Negotiating pay can be a nightmare. Should you ask for more, and have the hiring manager laugh in your face? Or should you ask for less and not be taken very seriously? There is a delicate balance when it comes to wage demands. This article will guide you in that process.
Don’t let your current job suffer if you’re on the market for a new one. You’ll end up with a bad reputation if you don’t put in your all. Worse is, your new employer may find out and not hire you. Always give it one hundred and ten percent.
Ensure that all of your initial points of contact with potential employers are appropriate. When prompted to leave a voice message, what do callers hear: your name and instructions, or a clip of your favorite pop song? As for your email, do you use a professional address? If not, it’s time to adopt a more grown-up moniker. Avoid usernames containing offensive words, misspellings and unflattering language.
Before you even apply for a job, be sure that your resume is as up-to-date as possible. List any past job that you can think of, as trivial as a job may seem The more experience you have in a specific industry, the more likely you are to land a job.
Include a cover letter when you are applying for jobs. This should include some information about yourself and why you are fit for the position. Cover letters make things more personal for the job that you are applying for and separate you from the rest of the pack who just include resumes.
Join professional organizations that relate to your industry. This is a good way to get your name out there and to boost your business network. Your membership in a professional organization gives you additional credentials on your resume that may make a positive difference in a hiring manager’s decision to hire you.
Keep in touch with your former employers if you left in good standing. You never know if a job opening will come up in which you are qualified for. Keeping your established business network healthy will prevent you from being forgotten. In addition, it is easier for a former employer to give you a glowing recommendation if they remember you.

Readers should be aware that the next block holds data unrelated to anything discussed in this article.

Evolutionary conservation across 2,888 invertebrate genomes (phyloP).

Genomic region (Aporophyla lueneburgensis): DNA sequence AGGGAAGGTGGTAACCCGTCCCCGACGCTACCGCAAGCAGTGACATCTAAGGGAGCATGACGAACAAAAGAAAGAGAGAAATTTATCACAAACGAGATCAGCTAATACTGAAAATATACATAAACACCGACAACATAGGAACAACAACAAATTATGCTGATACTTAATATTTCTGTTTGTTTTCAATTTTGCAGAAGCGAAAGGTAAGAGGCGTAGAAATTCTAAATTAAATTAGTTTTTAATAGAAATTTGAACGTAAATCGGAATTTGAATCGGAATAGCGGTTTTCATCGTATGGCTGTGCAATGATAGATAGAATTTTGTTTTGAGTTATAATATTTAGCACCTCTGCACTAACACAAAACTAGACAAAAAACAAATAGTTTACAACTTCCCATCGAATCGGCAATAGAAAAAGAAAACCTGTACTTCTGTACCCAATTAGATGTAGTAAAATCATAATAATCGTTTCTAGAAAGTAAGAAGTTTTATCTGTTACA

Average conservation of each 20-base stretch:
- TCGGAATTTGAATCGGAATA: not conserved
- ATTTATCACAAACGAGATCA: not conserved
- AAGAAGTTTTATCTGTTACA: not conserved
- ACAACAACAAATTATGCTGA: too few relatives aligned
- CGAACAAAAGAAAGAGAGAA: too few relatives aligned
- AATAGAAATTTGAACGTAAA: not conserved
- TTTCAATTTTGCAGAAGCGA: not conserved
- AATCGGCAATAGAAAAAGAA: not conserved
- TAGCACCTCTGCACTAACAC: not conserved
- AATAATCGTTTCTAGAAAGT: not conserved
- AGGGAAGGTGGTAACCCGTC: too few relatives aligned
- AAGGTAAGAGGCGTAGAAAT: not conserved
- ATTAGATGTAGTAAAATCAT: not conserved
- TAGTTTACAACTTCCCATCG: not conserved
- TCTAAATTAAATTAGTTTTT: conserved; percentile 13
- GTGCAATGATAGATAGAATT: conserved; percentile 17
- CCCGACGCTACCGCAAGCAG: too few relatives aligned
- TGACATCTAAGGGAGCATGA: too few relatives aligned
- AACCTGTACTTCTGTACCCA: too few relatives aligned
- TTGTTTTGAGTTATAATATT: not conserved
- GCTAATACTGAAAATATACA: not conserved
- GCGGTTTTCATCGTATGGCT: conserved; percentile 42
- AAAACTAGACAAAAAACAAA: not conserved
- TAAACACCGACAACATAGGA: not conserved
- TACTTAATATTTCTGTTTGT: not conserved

Send a thank you letter. A lot of people don’t do this, so if you use this one tip, you may put yourself ahead of the pack very quickly. Simply write a short letter thanking the person for their time, reiterating that you want the job, and reminding him or her of your unique qualifications.
If you are asked about your weaknesses during a job interview, try to be as positive as possible in your answer. For example, don’t say, “I’m very disorganized.” Say something about how you are more focused on being flexible than on organization but that you use tools to keep yourself organized anyway.
Use a one page resume. A lot of people really want to use more than one page, but here is the truth: People don’t care about the resume as you think they do. They use a resume as a first step. They call you in for an interview, so they can learn more about you as a person, so keep that resume short and use only the most relevant information.
Specifying your wage demands can actually be more important than you think. Whether you ask for too much, or too little, it can very negatively impact your chance of getting the job. This article can be very useful in deciding what to do in each situation, so be sure to have it handy before your next interview.